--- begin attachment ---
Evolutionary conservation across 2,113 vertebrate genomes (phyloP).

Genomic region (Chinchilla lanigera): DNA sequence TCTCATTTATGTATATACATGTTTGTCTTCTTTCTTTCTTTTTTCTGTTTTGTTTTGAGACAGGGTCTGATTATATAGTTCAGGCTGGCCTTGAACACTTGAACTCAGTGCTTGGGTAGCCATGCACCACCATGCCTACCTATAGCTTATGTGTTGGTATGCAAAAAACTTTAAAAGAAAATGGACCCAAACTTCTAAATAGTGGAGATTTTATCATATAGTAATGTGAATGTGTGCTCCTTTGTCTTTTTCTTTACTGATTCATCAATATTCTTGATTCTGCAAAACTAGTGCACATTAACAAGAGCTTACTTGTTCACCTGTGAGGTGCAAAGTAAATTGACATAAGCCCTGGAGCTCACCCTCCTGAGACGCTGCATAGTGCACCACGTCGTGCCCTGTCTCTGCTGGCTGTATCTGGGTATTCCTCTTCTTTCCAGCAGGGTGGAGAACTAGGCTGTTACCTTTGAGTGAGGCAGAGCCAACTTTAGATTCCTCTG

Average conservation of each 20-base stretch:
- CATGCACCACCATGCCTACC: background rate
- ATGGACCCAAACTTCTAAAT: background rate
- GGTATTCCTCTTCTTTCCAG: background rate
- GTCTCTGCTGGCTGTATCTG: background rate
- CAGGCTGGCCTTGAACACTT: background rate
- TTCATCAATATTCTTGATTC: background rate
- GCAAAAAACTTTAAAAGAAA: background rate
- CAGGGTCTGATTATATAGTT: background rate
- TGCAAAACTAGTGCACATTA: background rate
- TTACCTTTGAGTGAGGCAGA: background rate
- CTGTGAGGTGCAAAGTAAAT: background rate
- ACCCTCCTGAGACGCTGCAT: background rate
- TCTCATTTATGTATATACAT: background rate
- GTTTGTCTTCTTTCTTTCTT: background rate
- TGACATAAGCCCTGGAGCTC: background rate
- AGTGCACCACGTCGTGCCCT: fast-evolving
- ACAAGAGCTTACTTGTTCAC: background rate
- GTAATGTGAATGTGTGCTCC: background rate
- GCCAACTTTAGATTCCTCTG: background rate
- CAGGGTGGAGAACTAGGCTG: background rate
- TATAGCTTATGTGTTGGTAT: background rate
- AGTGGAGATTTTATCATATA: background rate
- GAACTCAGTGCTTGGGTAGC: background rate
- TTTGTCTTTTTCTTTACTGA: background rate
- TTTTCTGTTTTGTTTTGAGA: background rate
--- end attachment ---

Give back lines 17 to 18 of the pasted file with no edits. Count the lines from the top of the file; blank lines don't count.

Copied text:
- GTTTGTCTTCTTTCTTTCTT: background rate
- TGACATAAGCCCTGGAGCTC: background rate